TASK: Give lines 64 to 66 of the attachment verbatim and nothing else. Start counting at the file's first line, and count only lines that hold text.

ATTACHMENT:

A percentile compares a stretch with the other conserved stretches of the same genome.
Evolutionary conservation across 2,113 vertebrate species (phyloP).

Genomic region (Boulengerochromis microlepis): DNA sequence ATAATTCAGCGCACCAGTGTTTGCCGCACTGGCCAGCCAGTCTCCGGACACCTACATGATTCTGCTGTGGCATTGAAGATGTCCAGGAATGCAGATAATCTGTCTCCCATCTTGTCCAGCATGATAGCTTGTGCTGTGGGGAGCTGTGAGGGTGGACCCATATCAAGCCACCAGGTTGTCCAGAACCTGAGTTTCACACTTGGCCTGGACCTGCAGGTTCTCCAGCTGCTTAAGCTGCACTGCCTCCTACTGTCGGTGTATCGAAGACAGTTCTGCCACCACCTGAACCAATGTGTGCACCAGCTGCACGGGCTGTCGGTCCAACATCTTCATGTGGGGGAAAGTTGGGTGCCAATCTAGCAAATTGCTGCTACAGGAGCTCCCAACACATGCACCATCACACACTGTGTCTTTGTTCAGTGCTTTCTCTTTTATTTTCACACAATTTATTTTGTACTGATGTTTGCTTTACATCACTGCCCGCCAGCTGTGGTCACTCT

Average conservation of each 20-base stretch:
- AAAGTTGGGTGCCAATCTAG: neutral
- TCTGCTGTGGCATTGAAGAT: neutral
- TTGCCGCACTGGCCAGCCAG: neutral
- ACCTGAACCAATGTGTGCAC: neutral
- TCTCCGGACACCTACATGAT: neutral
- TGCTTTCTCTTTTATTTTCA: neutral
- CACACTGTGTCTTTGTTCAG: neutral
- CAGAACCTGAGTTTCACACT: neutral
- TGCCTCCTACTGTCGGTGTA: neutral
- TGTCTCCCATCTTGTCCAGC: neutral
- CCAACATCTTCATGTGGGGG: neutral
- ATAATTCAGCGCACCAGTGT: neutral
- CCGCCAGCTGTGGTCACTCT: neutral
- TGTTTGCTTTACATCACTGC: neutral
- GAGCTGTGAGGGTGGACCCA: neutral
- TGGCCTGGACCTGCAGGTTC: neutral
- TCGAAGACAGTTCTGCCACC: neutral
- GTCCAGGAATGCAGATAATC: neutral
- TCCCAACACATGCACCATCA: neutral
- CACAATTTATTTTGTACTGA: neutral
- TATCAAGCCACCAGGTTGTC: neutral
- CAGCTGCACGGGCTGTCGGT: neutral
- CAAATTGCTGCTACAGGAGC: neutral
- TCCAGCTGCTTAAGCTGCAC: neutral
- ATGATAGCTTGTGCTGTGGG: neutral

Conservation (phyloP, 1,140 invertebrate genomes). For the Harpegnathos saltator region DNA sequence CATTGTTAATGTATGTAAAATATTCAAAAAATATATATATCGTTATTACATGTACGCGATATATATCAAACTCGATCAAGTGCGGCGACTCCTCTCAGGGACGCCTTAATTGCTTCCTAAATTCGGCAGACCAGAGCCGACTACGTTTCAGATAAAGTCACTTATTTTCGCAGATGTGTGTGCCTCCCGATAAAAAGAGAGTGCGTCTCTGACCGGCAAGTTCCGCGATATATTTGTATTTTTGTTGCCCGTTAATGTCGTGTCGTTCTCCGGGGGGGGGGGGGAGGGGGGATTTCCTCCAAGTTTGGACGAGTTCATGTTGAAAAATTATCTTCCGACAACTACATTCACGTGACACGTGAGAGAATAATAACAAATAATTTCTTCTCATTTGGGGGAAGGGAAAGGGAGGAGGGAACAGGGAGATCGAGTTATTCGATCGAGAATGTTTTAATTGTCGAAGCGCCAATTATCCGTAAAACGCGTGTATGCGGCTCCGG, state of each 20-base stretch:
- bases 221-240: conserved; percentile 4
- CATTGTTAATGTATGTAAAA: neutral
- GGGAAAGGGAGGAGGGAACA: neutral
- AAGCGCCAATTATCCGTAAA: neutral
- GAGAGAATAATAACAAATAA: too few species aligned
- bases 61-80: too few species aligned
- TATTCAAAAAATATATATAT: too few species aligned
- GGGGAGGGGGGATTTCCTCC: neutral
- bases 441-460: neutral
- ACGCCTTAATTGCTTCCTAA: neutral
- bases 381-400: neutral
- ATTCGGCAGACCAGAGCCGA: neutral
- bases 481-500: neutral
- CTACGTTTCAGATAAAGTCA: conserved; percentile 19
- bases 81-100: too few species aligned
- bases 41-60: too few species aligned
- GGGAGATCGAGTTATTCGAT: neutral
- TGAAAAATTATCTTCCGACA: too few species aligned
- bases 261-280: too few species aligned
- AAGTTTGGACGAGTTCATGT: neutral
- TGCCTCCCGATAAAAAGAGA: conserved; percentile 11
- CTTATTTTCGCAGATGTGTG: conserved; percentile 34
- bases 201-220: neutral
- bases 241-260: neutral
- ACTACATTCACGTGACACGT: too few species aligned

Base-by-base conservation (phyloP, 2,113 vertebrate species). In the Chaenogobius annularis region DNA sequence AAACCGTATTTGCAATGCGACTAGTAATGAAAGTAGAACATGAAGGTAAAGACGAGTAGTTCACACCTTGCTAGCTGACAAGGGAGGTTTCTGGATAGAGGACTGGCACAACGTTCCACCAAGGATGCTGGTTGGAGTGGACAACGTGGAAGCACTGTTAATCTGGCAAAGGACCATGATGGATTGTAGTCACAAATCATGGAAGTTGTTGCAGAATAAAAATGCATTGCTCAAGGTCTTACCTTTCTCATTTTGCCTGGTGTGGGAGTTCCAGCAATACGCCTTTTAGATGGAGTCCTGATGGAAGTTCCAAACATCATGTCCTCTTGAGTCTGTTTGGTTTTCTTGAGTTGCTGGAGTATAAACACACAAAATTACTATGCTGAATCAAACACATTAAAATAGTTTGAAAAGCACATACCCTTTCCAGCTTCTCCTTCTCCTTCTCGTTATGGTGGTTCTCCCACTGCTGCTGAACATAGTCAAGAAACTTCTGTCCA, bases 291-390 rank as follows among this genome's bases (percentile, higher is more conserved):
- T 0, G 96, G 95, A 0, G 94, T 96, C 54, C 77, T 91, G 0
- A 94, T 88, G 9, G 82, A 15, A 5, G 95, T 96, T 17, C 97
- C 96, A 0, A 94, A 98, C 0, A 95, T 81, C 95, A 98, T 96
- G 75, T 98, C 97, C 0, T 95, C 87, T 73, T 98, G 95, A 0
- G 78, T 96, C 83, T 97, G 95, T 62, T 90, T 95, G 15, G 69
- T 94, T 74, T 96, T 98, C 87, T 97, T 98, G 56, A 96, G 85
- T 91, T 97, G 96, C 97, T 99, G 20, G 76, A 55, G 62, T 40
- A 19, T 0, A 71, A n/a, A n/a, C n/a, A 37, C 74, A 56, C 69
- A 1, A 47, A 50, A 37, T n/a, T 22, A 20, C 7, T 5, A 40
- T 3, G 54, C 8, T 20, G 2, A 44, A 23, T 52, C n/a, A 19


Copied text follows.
- A 19, T 0, A 71, A n/a, A n/a, C n/a, A 37, C 74, A 56, C 69
- A 1, A 47, A 50, A 37, T n/a, T 22, A 20, C 7, T 5, A 40
- T 3, G 54, C 8, T 20, G 2, A 44, A 23, T 52, C n/a, A 19